Purpose: Enable health sciences students and staff to engage in dialogue to challenge common prejudices in a positive manner and to promote empathy for the patients and families they encounter.
Setting/Participants: Academic Health Sciences library serving students and staff in an urban hospital and university. The ‘reader’ participants included students, staff, and faculty from the academic medical center. The ‘book’ participants included volunteers from both inside and outside the institution.
Brief Description: Adapting an international program, The Human Library, the library recruited ‘books’ who had experienced discrimination based on aspects of their lives such as race, sexual orientation, or disability. Two events were held, one in the spring, 2014 and one in the fall, 2014. During the day-long events ‘readers’ borrowed ‘books’ for 1:1 private half-hour conversations. All participants were invited to a concluding reception to discuss their experiences. Library staff monitored the event and gathered evaluations from books and readers.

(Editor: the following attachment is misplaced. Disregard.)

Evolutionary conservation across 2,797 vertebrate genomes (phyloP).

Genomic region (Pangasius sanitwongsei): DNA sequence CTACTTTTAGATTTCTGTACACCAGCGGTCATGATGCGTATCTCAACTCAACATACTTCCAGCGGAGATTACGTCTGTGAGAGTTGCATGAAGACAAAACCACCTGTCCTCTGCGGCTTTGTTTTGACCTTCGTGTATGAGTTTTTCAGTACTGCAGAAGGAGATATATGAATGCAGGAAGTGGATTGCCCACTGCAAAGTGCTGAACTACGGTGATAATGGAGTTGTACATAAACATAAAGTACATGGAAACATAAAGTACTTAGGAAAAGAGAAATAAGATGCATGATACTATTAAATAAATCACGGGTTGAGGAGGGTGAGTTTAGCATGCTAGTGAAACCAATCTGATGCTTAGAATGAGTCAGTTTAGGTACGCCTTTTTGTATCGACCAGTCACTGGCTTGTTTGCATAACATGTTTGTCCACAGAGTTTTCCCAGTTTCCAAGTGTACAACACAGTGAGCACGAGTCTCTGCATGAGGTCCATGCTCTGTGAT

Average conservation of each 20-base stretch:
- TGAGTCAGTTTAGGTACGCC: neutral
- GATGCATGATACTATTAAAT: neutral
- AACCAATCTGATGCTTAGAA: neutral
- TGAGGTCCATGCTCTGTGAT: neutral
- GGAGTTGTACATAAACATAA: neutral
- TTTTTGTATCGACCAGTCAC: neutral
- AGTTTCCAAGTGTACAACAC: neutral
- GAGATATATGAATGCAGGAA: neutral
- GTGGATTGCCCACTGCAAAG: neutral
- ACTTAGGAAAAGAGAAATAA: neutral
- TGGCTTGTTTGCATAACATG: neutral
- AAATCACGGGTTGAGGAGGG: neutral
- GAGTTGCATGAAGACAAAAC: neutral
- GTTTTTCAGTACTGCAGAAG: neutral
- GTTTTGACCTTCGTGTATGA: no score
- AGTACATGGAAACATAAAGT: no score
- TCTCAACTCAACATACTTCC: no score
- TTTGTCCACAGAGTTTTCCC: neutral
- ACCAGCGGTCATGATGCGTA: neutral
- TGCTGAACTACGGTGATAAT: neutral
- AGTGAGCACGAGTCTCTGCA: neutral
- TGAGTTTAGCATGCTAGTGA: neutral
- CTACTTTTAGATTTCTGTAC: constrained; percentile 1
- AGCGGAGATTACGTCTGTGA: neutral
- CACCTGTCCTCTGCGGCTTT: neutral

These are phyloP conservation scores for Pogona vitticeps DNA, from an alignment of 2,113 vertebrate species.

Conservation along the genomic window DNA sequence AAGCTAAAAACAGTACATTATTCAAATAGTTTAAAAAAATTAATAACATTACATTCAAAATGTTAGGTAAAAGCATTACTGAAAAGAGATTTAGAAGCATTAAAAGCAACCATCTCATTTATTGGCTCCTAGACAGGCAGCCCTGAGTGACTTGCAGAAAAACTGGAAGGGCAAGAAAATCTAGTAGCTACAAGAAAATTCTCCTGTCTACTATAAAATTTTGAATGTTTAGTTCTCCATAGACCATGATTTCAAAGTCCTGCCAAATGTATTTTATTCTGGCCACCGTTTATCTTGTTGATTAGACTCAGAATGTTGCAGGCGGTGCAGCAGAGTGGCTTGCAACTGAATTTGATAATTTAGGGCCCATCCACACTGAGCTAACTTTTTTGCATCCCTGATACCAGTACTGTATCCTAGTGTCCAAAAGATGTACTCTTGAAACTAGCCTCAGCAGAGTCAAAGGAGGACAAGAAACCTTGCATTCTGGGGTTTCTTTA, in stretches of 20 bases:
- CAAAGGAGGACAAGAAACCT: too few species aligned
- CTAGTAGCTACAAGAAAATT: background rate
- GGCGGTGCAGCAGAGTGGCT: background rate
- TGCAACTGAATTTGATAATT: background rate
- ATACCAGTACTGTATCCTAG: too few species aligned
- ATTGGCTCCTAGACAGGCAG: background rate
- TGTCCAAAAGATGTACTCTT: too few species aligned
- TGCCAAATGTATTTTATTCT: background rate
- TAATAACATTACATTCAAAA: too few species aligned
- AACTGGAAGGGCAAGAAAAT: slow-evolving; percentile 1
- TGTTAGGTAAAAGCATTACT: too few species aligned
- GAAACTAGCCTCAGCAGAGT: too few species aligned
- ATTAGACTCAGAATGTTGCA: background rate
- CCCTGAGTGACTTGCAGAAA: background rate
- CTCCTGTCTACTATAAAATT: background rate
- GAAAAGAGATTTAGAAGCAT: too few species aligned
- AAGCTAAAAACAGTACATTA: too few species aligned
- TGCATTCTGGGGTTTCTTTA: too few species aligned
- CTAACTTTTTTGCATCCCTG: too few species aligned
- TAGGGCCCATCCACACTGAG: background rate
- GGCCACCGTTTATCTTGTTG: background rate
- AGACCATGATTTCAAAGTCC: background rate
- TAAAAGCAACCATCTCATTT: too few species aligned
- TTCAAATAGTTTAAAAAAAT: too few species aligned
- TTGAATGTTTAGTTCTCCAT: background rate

Conclusions Outcome: The spring event hosted 6 books with 20 readers and the fall event had 7 books with 25 readers. The response from all participants was overwhelmingly positive. The institution featured the event in a campus newsletter. Plans are underway for hosting an annual Human Library.
Recommended CitationWynne, MSLIS, Patricia; Berenbrok, MSLIS, Dorothy E.; Kaplan, MSLIS, AHIP, Gary E.; and Washington, MSLIS, Helena, "Human Books: Social Media, Unplugged" (2015). Center for Teaching and Learning and Scott Memorial Library Staff Papers and Presentations. Paper 36.